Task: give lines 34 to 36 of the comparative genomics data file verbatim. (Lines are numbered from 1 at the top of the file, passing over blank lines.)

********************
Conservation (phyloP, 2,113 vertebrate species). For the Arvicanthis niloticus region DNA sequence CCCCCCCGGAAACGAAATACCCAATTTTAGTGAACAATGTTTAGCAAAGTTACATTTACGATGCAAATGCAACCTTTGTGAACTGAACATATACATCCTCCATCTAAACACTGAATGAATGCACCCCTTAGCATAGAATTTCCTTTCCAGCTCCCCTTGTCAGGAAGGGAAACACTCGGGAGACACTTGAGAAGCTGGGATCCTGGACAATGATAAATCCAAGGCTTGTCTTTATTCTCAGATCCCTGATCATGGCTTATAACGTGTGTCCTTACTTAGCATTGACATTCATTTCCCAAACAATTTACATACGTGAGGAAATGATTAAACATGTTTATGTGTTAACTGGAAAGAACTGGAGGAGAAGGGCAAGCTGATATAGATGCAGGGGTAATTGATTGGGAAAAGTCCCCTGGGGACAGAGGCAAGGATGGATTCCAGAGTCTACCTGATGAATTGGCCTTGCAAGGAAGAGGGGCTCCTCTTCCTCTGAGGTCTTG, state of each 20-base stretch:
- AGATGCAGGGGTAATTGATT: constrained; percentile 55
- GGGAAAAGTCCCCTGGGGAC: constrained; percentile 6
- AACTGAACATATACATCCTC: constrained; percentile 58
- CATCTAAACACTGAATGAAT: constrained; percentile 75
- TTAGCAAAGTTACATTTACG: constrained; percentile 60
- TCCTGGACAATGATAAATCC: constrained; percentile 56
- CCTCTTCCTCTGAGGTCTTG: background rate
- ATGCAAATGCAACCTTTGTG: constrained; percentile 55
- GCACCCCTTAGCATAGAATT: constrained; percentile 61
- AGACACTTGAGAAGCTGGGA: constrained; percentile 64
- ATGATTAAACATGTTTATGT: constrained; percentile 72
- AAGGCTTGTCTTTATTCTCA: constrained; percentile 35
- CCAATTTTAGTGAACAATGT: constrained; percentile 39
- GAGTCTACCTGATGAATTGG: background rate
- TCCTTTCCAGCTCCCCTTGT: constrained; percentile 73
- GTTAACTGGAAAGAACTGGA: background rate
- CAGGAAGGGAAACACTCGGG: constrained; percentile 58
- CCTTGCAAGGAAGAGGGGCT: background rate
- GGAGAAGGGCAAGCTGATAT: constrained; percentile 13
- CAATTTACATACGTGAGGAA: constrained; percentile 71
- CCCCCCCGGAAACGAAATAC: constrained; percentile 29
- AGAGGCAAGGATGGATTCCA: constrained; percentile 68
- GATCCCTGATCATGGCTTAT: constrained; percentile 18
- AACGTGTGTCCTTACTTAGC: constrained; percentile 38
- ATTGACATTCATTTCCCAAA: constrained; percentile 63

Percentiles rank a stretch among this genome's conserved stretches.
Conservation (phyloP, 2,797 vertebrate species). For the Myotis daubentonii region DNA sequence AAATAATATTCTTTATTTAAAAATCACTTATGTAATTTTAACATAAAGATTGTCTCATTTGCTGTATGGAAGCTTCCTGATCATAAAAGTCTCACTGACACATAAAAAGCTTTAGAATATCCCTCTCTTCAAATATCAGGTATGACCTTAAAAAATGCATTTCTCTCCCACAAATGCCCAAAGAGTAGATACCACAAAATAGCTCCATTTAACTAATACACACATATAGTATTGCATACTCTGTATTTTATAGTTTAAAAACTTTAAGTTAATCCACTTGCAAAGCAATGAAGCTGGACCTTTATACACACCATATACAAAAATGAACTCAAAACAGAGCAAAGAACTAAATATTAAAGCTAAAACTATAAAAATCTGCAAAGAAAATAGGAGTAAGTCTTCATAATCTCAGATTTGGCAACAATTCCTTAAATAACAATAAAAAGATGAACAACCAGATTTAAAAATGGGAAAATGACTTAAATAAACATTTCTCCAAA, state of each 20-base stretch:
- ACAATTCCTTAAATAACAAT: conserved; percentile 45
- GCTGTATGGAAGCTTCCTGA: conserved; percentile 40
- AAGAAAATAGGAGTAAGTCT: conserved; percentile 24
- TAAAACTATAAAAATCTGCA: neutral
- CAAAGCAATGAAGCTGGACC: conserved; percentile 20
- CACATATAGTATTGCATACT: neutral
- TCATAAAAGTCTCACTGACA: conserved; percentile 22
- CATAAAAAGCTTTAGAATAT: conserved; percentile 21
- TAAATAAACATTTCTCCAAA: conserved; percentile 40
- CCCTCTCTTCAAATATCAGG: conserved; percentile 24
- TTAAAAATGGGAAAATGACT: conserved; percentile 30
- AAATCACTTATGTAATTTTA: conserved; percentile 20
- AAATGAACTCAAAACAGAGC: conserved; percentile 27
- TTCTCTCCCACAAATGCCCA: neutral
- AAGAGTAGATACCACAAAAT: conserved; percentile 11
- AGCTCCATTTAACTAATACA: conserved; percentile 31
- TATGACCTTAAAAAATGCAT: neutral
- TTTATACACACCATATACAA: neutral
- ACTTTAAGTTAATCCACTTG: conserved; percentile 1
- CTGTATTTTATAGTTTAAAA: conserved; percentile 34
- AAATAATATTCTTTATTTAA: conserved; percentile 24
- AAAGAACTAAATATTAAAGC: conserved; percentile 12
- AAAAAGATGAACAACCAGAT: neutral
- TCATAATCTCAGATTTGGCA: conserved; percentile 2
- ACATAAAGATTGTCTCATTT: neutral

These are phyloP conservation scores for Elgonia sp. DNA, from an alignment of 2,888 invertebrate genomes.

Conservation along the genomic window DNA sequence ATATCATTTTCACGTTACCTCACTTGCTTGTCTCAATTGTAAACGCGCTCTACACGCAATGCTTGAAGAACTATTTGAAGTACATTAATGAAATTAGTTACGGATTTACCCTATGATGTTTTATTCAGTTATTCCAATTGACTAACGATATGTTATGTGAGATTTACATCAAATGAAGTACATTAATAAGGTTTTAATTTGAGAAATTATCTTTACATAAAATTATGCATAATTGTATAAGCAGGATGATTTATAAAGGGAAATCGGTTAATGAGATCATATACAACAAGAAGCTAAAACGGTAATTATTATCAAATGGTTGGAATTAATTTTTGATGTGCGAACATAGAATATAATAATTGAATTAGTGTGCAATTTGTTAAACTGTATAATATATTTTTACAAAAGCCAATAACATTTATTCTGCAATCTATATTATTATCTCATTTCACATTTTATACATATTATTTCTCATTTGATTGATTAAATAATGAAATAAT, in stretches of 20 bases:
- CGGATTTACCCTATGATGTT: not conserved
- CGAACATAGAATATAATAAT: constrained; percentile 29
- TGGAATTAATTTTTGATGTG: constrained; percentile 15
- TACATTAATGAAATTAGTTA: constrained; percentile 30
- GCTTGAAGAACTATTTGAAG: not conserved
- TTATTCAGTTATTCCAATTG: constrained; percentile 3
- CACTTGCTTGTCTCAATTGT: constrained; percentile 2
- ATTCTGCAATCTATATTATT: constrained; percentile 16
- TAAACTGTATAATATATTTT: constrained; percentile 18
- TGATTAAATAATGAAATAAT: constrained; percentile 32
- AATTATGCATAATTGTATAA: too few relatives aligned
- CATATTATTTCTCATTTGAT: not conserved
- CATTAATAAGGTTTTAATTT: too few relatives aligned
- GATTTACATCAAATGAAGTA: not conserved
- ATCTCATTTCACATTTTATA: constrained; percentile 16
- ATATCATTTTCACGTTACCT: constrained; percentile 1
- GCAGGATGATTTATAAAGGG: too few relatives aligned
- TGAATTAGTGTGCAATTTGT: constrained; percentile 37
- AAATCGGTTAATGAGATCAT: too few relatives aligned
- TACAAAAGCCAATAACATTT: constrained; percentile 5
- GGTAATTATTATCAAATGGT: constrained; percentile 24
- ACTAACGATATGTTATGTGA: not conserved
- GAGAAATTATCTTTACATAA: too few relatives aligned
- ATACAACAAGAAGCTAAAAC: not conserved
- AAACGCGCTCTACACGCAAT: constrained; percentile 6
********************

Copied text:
- CACATATAGTATTGCATACT: neutral
- TCATAAAAGTCTCACTGACA: conserved; percentile 22
- CATAAAAAGCTTTAGAATAT: conserved; percentile 21